SKB: Right now: Summer tomatoes and peaches, napping when it’s raining, and seeing my son dance without being provoked.
Summer is here and it’s the perfect time to chat about seersucker. And, who makes some of the best seersucker styles out there? Jolie & Elizabeth of course!
N/S: Has seersucker always been a staple in the Jolie and Elizabeth collection?
J&E: Absolutely! The first dress we ever made was seersucker and our first collection was launched in April 2010 with 4 seersucker dresses and 2 silk dresses. Every season our entire collection is based off of seersucker – our customers and fans have come to expect it from JE.
N/S: What do you think makes seersucker the perfect spring/summer
J&E: When you feel seersucker it automatically puts you in a warm weather state of mind. It’s breathability and lightweight nature makes
you want to spend hours outside on a warm spring or summer day. It’s easy to wash and dries quickly. It is structured yet comfortable.
N/S: What do you think makes it so versatile?
J&E: It is a very universal fabric – you can use it to make a cocktail dress or a casual dress, shirts or a shirt. It can be used for children, women, men. It can be designed to suit any age or style. Southern men and women both feel a certain attachment to the fabric – it reminds them of warm weather and relaxation.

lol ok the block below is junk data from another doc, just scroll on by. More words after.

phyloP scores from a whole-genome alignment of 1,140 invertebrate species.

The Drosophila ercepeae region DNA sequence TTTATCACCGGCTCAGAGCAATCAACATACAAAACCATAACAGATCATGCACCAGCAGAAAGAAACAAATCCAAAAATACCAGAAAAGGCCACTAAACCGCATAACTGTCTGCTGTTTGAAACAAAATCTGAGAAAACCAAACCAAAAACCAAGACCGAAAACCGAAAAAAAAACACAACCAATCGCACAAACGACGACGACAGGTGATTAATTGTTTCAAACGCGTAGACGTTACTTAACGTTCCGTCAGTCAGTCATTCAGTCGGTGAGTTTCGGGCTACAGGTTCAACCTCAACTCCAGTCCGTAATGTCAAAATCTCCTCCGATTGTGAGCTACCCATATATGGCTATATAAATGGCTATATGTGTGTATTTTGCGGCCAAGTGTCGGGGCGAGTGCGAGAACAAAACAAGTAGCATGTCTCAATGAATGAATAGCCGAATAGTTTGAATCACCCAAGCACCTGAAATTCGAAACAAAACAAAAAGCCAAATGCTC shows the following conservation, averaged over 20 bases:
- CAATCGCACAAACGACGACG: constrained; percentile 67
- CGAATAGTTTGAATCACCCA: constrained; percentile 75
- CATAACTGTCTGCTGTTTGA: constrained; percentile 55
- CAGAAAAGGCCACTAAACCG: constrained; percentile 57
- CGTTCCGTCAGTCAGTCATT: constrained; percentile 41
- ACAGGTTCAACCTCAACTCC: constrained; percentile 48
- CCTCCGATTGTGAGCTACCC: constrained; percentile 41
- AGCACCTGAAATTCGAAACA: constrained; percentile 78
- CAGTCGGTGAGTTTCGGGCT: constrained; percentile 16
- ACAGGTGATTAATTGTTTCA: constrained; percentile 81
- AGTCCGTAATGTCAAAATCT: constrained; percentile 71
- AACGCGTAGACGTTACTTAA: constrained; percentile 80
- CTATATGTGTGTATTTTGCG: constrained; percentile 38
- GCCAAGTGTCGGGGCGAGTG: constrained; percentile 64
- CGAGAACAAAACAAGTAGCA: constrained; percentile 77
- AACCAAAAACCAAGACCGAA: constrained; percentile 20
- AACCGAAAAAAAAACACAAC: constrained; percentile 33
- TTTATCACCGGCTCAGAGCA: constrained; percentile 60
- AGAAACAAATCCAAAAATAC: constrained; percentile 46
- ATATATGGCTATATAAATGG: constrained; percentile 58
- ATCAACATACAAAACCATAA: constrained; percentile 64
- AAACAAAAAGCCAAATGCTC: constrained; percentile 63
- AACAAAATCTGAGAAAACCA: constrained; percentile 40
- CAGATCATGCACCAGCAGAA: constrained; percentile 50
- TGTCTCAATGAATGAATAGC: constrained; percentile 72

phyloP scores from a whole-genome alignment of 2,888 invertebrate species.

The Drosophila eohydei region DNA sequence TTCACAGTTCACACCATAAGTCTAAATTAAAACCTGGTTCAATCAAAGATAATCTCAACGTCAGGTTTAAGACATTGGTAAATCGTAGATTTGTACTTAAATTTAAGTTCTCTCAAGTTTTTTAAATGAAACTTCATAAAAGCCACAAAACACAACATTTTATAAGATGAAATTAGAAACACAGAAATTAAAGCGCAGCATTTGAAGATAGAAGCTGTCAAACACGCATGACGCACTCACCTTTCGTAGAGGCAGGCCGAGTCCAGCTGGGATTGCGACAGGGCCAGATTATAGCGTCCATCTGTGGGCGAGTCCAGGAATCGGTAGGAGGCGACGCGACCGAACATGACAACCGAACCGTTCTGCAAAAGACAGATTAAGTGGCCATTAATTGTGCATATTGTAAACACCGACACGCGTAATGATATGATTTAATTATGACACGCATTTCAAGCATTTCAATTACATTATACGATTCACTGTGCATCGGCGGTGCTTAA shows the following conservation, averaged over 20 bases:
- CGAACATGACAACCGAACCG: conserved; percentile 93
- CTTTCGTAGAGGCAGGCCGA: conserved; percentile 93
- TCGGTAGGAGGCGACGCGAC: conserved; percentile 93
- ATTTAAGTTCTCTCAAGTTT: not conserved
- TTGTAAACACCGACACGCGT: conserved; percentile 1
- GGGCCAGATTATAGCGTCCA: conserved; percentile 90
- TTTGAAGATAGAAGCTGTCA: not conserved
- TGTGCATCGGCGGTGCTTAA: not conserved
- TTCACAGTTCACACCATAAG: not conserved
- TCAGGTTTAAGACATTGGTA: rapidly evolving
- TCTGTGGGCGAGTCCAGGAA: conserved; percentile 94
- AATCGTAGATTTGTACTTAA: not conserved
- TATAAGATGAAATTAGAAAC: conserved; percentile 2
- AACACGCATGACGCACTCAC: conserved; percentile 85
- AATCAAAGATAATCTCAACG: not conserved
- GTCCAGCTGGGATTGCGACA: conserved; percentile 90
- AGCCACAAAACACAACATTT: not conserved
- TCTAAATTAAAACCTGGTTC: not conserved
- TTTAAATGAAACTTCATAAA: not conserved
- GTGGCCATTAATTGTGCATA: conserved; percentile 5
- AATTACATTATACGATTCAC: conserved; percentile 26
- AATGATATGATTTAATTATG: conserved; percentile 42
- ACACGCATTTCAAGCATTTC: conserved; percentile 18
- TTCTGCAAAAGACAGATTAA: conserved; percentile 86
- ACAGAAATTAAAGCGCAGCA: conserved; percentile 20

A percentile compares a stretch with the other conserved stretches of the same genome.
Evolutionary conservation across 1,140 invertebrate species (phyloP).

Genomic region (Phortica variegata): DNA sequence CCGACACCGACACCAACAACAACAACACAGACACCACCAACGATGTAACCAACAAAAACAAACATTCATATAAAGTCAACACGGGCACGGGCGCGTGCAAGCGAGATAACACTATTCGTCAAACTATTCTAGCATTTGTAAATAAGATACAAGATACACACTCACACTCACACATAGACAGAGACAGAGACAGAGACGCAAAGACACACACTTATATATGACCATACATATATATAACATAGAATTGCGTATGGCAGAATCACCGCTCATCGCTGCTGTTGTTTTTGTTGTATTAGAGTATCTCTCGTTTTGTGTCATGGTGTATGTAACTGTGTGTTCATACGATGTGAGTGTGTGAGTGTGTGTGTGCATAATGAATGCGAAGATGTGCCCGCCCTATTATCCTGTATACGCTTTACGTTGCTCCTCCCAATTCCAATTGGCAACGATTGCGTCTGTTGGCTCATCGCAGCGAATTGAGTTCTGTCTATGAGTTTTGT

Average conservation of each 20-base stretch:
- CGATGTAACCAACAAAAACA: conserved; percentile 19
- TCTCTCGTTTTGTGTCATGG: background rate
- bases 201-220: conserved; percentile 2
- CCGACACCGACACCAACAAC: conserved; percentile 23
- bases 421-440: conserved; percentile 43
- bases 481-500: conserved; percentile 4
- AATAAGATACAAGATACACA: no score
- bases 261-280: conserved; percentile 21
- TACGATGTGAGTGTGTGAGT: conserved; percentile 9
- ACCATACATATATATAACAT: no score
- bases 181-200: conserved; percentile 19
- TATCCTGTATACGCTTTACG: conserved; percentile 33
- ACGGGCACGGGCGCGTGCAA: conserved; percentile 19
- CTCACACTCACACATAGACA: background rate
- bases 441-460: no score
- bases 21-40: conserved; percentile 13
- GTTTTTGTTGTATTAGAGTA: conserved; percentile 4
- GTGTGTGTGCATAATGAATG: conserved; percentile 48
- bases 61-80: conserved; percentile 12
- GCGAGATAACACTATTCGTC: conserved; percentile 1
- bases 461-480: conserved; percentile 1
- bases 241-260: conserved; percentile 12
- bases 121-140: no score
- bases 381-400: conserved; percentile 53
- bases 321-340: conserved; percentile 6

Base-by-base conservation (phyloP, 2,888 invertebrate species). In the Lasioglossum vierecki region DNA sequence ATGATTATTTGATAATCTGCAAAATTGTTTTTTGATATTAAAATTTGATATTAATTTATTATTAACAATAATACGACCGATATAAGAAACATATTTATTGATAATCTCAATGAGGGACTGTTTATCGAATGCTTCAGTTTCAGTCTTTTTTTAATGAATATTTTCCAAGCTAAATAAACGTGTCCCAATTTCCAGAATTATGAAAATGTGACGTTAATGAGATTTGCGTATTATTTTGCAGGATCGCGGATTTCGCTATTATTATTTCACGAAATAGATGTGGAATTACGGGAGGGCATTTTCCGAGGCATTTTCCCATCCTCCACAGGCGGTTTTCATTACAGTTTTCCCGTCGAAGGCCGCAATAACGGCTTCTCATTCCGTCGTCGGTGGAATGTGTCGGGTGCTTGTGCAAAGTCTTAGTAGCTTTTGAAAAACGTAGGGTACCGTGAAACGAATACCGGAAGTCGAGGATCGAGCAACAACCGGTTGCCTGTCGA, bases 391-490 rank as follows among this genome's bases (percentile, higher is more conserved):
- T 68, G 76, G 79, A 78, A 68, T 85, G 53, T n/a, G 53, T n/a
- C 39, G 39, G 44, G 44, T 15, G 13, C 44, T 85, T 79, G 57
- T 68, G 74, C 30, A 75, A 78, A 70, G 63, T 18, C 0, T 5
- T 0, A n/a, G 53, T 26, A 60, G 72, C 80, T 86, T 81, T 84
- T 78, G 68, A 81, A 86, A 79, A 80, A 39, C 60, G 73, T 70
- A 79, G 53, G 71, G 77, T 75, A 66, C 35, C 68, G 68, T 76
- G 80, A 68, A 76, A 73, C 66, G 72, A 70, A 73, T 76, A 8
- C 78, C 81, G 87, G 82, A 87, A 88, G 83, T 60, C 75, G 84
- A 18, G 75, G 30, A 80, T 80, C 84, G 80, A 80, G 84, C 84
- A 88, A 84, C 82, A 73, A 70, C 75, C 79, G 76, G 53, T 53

N/S: Where will you be wearing seersucker this summer?
J&E: We find ourselves wearing seersucker just about everywhere.. plenty of weddings, showers and cocktail parties. Our dresses are also extremely easy to travel with because the fabric is wrinkle resistant. Our seersucker dresses will be traveling with us this summer for sure! Cabo, the Caymans and of course to the Alabama and Florida beaches.
N/S: What are some of the new styles in seersucker from Jolie and Elizabeth? Have any returned as “classics”?
J&E: Our current favorites are the Rebecca dress and the Virginia dress. The Rebecca is perfect for any event imaginable in the spring and
summer. It’s a hybrid between a cocktail dress and a day dress – you can wear it to basically any event. The Virginia dress is our favorite LWD. It’s sophisticated and mature while still being comfortable. It’s a dress that any woman would want to wear over and over. We are also loving our Caroline skirt. Throw it on with a tee and some boots or dress it up with heels and a silk blouse. It’s extremely versatile. As far as classics: the Jackie, Adelaide and Kennedy dress have all been in high demand. We have a few classic bodies that our customers can’t get enough of. Our wrap dresses are also flying out the door. There is nothing better than a well fitting, classic dress in seersucker for the summer.
N/S: What will you be wearing this summer? Any fun summer plans?
J&E: We have a busy summer as always with seersucker being in high demand – but we’ve managed to plan a few vacations. We’re also
gearing up for out “10,000th manufactured 10,000 American made dresses – it’s an incredible feeling. And we of course plan on wearing seersucker to that soiree!